- The Marriage Act 1949, section 48(1)(b) (applicable to marriage by superintendent registrar's certificate); R v Birmingham (Inhabitants) (1828) 8 B & C 29 (applicable to marriage by common licence). As to marriage by publication of banns, see sections 3(3) and 25(c) of the Marriage Act 1949.
- Until May 2011, persons already in the UK and a citizen of a country that was not a member of the EEA, needed the approval of the Home Secretary to be married. This was provided in the form of a certificate of approval. That programme was discontinued on 9 May 2011.
- Charles Nicholl, The Lodger: Shakespeare on Silver Street, London, Allen Lane, 2007 ISBN 978-0-713-99890-0 Chapter 27, pp. 251–258
- The rings might be plain – one was made on the spot out of a rush lying on the floor – or elaborate. They often had a posy engraved. One surviving example is a "gimmal" ring, a double ring which twists apart to become two rings interlinked. It is in the shape of two clasped hands and has the posy "As handes doe shut/so hart be knit". See 
- Some rings incorporated "memento mori" devices, to remind the wearer the marriage was till death. See Diana Scarisbrick, Tudor and Jacobean Jewellery, Tate Publishing, 1995. “(Thomas Gresham's) wedding-ring has a twin 'gimmal' hoop inscribed in Latin 'Let not man put asunder those whom God has joined together', and beneath the ruby and diamond bezel there are cavities enclosing an infant and a skeleton alluding to the vanity of riches."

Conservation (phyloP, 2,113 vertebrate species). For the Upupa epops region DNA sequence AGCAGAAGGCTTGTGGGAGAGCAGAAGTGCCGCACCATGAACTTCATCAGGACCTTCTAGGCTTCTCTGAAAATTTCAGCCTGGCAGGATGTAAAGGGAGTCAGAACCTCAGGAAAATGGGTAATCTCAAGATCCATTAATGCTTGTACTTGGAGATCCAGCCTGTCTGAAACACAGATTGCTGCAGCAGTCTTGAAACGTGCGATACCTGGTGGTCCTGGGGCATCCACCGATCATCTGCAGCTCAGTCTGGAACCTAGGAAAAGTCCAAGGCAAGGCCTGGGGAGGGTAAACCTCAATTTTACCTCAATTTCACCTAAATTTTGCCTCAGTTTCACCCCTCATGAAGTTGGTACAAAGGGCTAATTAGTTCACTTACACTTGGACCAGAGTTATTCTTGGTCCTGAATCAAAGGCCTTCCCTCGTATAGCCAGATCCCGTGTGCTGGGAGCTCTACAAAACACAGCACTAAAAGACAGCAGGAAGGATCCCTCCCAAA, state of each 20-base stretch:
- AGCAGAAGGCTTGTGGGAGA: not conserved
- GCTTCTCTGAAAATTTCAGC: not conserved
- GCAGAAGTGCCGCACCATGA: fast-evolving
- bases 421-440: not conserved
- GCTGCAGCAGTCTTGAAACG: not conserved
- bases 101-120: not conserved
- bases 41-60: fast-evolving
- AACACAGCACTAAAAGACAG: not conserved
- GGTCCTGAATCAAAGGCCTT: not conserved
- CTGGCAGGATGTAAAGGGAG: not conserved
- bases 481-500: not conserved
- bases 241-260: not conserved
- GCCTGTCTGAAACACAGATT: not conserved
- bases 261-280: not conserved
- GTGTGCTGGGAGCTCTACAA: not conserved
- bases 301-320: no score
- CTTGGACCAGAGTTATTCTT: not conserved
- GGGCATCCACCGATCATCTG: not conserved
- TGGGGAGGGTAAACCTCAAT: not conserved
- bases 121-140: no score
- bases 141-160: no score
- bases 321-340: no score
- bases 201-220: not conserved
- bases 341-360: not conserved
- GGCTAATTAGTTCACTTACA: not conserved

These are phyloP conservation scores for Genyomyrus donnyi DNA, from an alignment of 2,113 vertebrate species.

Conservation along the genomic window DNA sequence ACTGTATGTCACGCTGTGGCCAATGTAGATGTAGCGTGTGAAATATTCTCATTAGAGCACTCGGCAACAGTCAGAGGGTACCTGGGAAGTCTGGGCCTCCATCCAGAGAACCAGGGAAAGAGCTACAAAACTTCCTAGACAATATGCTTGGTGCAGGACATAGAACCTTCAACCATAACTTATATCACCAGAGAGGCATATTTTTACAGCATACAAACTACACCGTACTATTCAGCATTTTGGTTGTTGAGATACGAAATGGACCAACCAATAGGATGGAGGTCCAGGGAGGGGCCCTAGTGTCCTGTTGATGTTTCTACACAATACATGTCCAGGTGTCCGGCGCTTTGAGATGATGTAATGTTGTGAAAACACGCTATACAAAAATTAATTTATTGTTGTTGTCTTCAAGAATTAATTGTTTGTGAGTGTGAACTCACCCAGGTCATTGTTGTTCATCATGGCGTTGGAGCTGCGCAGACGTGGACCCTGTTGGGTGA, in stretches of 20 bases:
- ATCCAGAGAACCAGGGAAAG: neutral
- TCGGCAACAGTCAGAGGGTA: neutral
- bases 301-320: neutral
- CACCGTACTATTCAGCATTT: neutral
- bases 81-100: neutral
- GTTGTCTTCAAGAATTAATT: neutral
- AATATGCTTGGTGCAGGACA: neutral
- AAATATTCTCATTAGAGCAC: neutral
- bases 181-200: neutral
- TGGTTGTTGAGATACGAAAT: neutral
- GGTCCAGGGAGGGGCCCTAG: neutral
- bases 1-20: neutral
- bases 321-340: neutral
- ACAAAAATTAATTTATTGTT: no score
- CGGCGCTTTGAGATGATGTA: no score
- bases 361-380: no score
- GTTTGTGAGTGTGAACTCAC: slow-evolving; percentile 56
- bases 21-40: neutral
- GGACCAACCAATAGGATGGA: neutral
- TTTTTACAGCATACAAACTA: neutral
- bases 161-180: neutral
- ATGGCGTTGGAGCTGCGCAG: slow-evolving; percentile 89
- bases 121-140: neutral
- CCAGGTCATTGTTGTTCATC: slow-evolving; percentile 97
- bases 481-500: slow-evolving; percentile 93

- Anne Laurence, Women in England, 1500–1760: A Social History, London, Phoenix Press, 1994. "A public church marriage was necessary to ensure the inheritance of property".
- In Shakespeare's 1604 comedy Measure for Measure a young man sleeps with his betrothed wife before his church wedding. Judged technically guilty of fornication, under puritanical laws he is condemned to die. The plot is driven by the need to rescue him, and audience sympathy is clearly expected to be on his side.
- Anne Laurence, Women in England, 1500–1760: A Social History, London, Phoenix Press, 1994. "Between the mid-sixteenth century and the mid-seventeenth century the number of spousal actions in the church courts declined markedly, partly because of the increasing belief that the only proper form of marriage was one solemnized in church."
- Shakespeare's Wife, Germaine Greer, Harper Perennial, 2009, pg 108-110.
- Anne Laurence, Women in England, 1500–1760: A Social History.
- In 1601 the poet John Donne married clandestinely in a private room where only he, his bride, his friend Christopher Brooke and Brooke's brother Samuel, a clergyman, were present. No banns were called and the bride's parents did not give consent; nevertheless, the bride's father did not later legally dispute the validity of the marriage. David Colclough, 'Donne, John (1572–1631)', Oxford Dictionary of National Biography, Oxford University Press, 2004; online edn, May 2011 accessed 23 April 2012